A US judge in California has dismissed a lawsuit claiming oil and gas companies should be responsible for the costs of preventing and rebuilding damages associated to climate change, which comes at a price tag of hundreds of billions a year.
The cities of San Francisco and Oakland filed suit last year against five oil and gas giants alleging the companies have known for decades that greenhouse gas emissions warm the planet but have done nothing to prevent the problems, adding further that they attempted to cover their connection to climate change. The “public nuisance” claim is similar to how big tobacco hid the ill health effects of cigarette smoking (which they'd known about since the 1950s), and would ultimately force companies like Chevron, Exxon Mobil, ConocoPhillips, Royal Dutch Shell, and BP to pay for damages and preventative measures, such as seawalls.
Judge William Alsup granted the oil companies’ request of dismissal, saying that while both parties recognize the issue of climate change, the issue is ultimately political and not one for the courts to decide. Alsup also says the world has benefited from fossil fuels as well, and it’s not the judiciary branch’s role to weigh benefits against the detriments.
“Having reaped the benefit of that historic progress, would it really be fair to now ignore our own responsibility in the use of fossil fuels and place the blame for global warming on those who supplied what we demanded?” Judge Alsup wrote in the 16-page ruling. “Is it really fair, in light of those benefits, to say that the sale of fossil fuels was unreasonable?”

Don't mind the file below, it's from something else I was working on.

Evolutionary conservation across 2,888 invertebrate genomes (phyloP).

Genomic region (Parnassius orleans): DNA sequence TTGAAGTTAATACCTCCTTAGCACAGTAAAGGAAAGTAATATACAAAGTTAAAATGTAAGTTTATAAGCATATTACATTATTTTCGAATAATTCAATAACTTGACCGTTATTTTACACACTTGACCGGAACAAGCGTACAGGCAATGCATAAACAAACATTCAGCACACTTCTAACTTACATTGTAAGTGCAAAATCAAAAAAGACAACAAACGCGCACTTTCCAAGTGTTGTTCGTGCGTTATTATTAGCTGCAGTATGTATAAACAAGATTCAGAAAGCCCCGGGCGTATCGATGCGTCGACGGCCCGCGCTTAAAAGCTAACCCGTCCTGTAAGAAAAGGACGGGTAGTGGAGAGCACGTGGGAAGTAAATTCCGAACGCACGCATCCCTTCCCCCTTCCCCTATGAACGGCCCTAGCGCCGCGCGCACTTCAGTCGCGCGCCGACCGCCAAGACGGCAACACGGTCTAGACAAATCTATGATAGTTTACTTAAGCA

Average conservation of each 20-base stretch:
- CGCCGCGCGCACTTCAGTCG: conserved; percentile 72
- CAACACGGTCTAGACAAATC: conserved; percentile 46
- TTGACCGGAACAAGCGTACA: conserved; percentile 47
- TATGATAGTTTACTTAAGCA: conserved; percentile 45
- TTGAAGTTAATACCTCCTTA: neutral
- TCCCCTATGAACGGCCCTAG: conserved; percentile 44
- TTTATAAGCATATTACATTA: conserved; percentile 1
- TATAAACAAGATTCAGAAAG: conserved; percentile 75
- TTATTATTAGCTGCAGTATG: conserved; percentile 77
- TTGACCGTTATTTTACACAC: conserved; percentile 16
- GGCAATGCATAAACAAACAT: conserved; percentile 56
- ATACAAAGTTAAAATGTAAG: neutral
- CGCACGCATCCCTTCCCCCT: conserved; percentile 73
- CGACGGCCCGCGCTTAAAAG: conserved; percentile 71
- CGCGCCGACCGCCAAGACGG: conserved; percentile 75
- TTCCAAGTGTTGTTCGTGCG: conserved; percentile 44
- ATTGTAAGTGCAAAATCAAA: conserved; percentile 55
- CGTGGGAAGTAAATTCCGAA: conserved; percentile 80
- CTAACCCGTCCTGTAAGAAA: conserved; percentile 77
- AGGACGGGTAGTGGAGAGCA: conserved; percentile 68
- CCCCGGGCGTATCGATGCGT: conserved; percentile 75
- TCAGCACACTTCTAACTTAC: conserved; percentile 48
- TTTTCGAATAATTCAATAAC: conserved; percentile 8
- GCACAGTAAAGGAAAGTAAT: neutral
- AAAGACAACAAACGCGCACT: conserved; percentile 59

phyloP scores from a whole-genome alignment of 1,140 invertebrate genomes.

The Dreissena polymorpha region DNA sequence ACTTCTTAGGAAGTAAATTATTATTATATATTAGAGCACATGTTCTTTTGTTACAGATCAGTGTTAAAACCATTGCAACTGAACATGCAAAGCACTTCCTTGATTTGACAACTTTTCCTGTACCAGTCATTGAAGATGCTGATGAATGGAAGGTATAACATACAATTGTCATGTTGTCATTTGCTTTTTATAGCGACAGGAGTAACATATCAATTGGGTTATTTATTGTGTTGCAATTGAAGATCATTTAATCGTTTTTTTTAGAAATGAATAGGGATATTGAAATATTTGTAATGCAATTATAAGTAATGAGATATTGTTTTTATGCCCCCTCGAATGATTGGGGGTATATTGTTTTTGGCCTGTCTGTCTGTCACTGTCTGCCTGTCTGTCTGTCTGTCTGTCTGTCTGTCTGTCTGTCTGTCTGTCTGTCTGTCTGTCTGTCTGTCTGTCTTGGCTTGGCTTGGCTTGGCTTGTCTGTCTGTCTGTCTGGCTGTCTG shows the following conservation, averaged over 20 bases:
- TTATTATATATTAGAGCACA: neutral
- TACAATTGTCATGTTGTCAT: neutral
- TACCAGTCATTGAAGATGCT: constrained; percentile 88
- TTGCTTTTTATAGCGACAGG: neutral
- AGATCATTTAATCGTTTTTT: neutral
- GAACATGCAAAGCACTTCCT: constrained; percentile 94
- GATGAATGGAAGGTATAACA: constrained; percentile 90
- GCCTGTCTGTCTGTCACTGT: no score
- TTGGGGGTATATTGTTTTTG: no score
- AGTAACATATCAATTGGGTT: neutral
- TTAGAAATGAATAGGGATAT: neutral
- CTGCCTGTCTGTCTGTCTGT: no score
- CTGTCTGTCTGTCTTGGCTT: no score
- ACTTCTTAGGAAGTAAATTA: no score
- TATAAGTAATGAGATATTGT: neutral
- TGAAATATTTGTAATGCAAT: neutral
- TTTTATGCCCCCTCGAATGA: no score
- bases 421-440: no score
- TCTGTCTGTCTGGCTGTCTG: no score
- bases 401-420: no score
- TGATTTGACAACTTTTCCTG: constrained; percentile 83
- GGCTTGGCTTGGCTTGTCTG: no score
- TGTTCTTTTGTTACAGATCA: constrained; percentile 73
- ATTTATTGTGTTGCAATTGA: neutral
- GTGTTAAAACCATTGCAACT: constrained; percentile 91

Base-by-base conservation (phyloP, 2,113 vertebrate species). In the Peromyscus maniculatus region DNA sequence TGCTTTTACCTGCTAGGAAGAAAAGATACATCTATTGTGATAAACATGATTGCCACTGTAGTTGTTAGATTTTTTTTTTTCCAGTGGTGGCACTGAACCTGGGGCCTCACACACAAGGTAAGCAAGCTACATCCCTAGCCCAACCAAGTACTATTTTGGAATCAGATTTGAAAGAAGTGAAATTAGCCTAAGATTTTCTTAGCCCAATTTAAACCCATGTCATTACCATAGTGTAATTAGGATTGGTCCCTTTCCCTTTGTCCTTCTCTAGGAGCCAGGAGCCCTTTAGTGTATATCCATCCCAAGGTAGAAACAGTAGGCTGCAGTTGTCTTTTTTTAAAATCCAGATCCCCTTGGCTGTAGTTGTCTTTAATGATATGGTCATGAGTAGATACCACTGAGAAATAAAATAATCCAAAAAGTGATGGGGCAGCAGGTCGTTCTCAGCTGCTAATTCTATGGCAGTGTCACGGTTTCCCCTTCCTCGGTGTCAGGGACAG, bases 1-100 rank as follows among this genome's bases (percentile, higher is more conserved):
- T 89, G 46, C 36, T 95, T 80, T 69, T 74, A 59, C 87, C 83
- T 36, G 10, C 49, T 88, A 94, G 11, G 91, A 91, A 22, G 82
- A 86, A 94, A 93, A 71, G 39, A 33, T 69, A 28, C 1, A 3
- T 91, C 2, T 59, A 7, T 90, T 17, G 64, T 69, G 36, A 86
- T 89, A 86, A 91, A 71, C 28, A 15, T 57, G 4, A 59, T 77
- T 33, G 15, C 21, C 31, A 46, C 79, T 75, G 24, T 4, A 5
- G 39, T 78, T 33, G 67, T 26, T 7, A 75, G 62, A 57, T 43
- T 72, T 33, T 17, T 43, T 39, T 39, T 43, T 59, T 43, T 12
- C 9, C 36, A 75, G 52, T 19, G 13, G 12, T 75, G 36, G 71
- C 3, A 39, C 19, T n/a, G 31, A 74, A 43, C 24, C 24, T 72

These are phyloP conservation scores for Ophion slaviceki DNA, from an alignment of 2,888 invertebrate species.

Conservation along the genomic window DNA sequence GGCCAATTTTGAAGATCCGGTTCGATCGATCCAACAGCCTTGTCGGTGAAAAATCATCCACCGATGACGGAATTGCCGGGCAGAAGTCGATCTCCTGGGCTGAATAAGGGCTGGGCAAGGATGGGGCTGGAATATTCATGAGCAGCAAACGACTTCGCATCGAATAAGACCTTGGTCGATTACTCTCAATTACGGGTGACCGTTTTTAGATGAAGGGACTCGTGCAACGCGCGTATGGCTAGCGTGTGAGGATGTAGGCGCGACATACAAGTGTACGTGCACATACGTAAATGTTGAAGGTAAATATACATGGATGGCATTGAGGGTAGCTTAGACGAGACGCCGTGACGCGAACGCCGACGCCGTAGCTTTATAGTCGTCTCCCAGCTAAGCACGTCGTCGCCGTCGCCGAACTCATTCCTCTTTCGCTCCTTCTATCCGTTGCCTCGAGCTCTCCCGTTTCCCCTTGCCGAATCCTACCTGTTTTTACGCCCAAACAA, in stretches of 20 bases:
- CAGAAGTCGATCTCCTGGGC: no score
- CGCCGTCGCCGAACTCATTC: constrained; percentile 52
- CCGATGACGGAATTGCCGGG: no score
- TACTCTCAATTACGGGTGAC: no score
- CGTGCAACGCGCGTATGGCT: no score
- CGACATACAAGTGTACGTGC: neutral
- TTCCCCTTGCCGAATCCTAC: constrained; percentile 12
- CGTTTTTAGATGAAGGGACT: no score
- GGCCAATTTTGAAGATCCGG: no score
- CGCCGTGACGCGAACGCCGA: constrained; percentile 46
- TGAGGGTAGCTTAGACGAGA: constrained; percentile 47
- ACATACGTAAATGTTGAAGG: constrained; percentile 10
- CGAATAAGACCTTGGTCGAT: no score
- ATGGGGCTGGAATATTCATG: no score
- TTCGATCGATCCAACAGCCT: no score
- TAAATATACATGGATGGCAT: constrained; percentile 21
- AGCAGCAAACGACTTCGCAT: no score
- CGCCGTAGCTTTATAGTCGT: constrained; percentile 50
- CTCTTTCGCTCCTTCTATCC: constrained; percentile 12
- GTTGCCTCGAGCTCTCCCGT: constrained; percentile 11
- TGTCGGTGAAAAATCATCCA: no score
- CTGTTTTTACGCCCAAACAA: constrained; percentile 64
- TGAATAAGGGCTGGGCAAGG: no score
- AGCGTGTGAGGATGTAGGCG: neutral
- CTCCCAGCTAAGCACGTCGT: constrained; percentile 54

The cities originally filed in state court, but the oil and gas companies requested the case be moved to a federal court because it was a federal issue. Judge Alsup upheld that argument in his ruling, saying foreign and domestic policy decisions fall outside of the court’s purview. Instead, environmental agencies should be tapped for their knowledge on the subject matter with the legislative and executive branches calling the shots.
Chevron said in a statement it “supports meaningful efforts to address climate change and accepts internationally recognized climate science, but climate change is a global issue that requires global engagement, not lawsuits.”
It's not clear what the two cities plan to do next. If they choose to move forward, they may appeal their case to the 9th circuit court before the Supreme Court. Regardless, this decision will not dictate the outcomes of the six other cases in California or other lawsuits across the nation in state and federal courts filed under similar claims.